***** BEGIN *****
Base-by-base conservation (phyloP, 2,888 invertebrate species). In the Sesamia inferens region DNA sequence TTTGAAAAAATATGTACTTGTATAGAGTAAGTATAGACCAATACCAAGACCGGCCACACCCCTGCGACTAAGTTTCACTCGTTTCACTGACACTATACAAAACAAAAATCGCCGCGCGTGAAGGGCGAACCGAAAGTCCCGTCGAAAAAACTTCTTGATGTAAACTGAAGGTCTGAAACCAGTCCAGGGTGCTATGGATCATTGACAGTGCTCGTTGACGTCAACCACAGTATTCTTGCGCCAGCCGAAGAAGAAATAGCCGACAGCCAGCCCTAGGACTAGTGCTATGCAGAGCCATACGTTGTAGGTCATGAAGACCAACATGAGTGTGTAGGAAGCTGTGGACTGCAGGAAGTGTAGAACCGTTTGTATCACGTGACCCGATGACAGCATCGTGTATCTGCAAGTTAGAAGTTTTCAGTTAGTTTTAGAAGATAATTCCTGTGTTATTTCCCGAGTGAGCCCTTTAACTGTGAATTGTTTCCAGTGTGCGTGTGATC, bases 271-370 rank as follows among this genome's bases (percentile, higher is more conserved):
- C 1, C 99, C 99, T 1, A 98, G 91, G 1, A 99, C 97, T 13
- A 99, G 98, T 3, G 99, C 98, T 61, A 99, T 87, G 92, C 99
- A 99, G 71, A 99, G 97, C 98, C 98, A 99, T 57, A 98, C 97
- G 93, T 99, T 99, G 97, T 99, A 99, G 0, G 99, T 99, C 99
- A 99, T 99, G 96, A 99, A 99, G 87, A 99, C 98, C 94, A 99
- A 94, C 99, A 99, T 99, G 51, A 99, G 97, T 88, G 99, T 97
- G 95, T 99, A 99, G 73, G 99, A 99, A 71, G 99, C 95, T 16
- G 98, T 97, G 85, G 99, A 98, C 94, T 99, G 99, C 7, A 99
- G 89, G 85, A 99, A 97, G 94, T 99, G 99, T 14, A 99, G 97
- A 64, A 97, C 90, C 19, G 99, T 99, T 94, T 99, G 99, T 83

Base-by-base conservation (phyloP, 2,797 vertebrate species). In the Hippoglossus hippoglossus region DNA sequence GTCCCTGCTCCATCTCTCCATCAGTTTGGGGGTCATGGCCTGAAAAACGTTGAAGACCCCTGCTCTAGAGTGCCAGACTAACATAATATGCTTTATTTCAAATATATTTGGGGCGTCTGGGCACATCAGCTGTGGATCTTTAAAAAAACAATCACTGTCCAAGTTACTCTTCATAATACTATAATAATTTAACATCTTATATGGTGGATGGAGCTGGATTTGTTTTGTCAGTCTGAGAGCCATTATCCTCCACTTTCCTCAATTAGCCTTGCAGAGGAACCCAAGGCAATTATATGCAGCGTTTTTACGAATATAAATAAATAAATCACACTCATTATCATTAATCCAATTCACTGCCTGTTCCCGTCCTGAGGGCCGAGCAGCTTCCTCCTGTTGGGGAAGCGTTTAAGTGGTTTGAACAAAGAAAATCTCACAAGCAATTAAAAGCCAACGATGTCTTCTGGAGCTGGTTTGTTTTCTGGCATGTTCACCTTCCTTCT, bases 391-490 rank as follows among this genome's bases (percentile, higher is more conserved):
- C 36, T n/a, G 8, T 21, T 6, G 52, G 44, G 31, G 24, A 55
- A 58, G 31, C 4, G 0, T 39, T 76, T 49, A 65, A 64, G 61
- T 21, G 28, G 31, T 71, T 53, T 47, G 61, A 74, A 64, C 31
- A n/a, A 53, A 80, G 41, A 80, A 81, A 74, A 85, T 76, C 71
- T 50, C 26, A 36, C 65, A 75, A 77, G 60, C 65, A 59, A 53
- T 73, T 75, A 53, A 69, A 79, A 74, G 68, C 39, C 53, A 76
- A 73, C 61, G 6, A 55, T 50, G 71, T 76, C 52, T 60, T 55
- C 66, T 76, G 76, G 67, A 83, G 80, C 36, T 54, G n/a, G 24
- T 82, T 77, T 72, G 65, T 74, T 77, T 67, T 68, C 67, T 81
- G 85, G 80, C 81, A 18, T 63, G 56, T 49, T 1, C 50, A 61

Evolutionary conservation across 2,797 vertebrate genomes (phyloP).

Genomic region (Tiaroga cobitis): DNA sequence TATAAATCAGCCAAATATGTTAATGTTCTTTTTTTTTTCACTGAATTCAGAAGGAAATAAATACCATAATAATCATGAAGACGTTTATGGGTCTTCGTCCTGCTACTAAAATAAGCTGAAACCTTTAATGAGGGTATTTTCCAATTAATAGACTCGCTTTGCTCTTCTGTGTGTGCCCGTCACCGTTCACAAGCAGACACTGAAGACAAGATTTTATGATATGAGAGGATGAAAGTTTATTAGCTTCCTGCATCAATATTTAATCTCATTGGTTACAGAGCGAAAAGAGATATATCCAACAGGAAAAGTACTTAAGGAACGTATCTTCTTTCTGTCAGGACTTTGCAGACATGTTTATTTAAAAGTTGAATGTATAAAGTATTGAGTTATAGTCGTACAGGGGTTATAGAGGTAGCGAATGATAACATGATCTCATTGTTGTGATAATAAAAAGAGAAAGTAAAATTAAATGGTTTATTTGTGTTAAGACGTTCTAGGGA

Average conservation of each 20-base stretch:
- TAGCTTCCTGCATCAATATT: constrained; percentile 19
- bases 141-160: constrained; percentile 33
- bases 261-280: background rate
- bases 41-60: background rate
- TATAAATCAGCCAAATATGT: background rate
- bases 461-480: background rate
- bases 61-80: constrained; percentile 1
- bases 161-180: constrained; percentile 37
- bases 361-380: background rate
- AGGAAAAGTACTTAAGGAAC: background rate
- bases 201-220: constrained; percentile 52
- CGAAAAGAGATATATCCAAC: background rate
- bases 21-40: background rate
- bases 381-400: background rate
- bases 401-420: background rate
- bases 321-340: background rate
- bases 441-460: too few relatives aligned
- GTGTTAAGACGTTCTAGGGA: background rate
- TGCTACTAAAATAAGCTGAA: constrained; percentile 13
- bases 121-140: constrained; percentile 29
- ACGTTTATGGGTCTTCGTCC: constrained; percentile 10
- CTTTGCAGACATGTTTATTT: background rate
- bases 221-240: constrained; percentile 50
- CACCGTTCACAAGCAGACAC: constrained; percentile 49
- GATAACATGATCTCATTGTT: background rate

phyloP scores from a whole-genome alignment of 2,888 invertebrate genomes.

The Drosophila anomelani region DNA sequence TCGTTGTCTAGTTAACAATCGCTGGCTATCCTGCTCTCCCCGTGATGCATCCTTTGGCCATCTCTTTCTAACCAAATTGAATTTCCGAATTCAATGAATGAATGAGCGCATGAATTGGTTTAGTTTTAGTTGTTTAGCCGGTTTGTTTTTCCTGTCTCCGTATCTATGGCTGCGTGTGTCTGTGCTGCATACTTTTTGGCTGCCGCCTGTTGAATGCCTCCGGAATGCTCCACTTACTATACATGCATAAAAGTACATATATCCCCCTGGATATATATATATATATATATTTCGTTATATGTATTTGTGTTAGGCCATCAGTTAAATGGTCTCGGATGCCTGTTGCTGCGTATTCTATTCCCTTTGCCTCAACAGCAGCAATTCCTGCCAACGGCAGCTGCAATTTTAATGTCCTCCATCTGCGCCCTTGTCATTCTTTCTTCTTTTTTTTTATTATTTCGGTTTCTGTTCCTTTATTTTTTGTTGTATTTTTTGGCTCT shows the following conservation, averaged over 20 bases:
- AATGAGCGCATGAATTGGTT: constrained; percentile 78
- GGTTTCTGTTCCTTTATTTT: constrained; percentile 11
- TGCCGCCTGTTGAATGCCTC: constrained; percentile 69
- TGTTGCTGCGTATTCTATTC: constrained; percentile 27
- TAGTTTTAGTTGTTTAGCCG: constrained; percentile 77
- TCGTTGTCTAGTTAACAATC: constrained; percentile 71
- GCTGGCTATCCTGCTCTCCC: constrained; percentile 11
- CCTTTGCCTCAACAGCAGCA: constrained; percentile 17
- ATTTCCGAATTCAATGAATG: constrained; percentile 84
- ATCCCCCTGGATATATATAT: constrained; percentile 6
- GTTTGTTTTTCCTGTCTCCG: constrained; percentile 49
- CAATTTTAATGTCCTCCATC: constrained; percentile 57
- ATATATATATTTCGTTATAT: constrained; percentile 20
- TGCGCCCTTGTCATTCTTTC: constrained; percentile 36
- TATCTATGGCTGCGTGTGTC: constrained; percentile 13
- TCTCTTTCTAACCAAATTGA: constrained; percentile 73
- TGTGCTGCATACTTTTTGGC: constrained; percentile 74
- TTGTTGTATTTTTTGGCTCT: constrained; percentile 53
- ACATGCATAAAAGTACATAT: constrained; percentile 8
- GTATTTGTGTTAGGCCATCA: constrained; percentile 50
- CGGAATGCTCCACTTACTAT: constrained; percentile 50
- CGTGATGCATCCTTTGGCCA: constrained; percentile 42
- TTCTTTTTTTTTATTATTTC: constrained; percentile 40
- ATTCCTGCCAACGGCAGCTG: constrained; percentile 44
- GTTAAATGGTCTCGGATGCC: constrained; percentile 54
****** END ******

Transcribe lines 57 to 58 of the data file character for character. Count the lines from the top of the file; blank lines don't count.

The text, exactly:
- TAGTTTTAGTTGTTTAGCCG: constrained; percentile 77
- TCGTTGTCTAGTTAACAATC: constrained; percentile 71